# Meet Pandas: Grouping and Boxplot

June 14, 2020 | 4 min read | 40 views

🐼Welcome to the “Meet Pandas” series (a.k.a. my memorandum of understanding Pandas)!🐼

Last time, I discussed differences between Pandas `loc`

, `iloc`

, `at`

, and `iat`

methods.

Today, I summarize how to group data by some variable and draw boxplots on it using Pandas and Seaborn. Let’s begin!

## Load Example Data

In this post, I use the “tips” dataset provided by seaborn. This is a data of food servers’ tips in restaurants with six factors that might influence tips.

The snippets in this post are supposed to be executed on Jupyter Notebook, Colaboratory, and stuff.

```
import pandas as pd
import seaborn as sns
sns.set()
df = sns.load_dataset('tips')
df
```

The dataframe should look something like this:

## Group by Categorical or Discrete Variable

First, let’s group by the categorical variable `time`

and create a boxplot for `tip`

. This is done just by two pandas methods: `groupby`

and `boxplot`

.

`df.groupby("time").boxplot(column="tip");`

* You can also group by discrete variables in the same way.

It’s not bad, but maybe too simple. If you want to make it prettier, use seaborn’s `boxplot()`

.

`sns.boxplot(x="time", y="tip", data=df);`

Or, `catplot()`

should produce the same output.

`sns.catplot(x="time", y="tip", kind="box", data=df);`

I’m not sure why it produced a figure of a little different size…

## Other Distribution Plots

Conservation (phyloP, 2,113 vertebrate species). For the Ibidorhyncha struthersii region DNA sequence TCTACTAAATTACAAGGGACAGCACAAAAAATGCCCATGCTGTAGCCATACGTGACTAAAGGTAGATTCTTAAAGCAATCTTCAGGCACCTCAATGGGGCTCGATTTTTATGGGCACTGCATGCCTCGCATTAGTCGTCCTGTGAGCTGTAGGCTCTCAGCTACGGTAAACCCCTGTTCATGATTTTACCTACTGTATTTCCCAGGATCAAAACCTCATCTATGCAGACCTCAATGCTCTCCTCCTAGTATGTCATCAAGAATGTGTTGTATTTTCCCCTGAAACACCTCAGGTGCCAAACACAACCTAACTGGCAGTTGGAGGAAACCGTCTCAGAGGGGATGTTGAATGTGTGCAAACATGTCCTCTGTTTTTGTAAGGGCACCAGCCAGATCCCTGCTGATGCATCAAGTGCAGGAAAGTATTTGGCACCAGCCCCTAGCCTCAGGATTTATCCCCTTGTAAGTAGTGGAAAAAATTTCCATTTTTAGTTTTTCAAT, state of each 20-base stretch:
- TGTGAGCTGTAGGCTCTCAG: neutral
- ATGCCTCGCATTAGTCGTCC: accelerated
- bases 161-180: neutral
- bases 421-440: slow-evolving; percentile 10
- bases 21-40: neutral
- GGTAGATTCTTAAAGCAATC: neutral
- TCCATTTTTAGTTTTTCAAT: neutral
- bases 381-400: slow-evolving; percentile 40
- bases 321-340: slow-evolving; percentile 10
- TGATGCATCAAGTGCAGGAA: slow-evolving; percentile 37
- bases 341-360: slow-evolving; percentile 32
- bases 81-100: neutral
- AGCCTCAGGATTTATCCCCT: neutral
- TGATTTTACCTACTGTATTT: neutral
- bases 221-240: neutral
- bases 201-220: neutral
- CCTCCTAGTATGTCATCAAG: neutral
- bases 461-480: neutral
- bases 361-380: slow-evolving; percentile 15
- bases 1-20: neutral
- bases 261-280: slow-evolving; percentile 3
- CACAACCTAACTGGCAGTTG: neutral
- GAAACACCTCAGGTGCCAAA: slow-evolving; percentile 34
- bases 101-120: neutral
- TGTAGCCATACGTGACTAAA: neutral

For larger datasets, `boxenplot()`

gives more information about the shape of the distribution.

`sns.boxenplot(x="time", y="tip", data=df);`

`violinplot()`

combines a boxplot with the **kernel density estimation**.

`sns.violinplot(x="time", y="tip", data=df);`

## Group by Continuous Variable

Next, let’s group by the continuous numerical variable `total_bill`

and create boxplot for `tip`

. What happens if I use seaborn’s `boxplot()`

function in the same way as above?

`sns.boxplot(x="total_bill", y="tip", data=df);`

It divides the data into too many groups! This doesn’t really make sense. Well, I should have first bin the data by pandas `cut()`

function.

```
df["bin"] = pd.cut(df["total_bill"], 3)
sns.boxplot(x="bin", y="tip", data=df);
```

Or, use `qcut()`

(quantile-based cut) if you want equal-sized bins.

```
df["qbin"] = pd.qcut(df["total_bill"], 3)
sns.boxplot(x="qbin", y="tip", data=df);
```

## References

[1] pandas.core.groupby.DataFrameGroupBy.boxplot — pandas 1.0.4 documentation

[2] seaborn.boxplot — seaborn 0.10.1 documentation

[3] Plotting with categorical data — seaborn 0.10.1 documentation

Written by **Shion Honda**. If you like this, please share!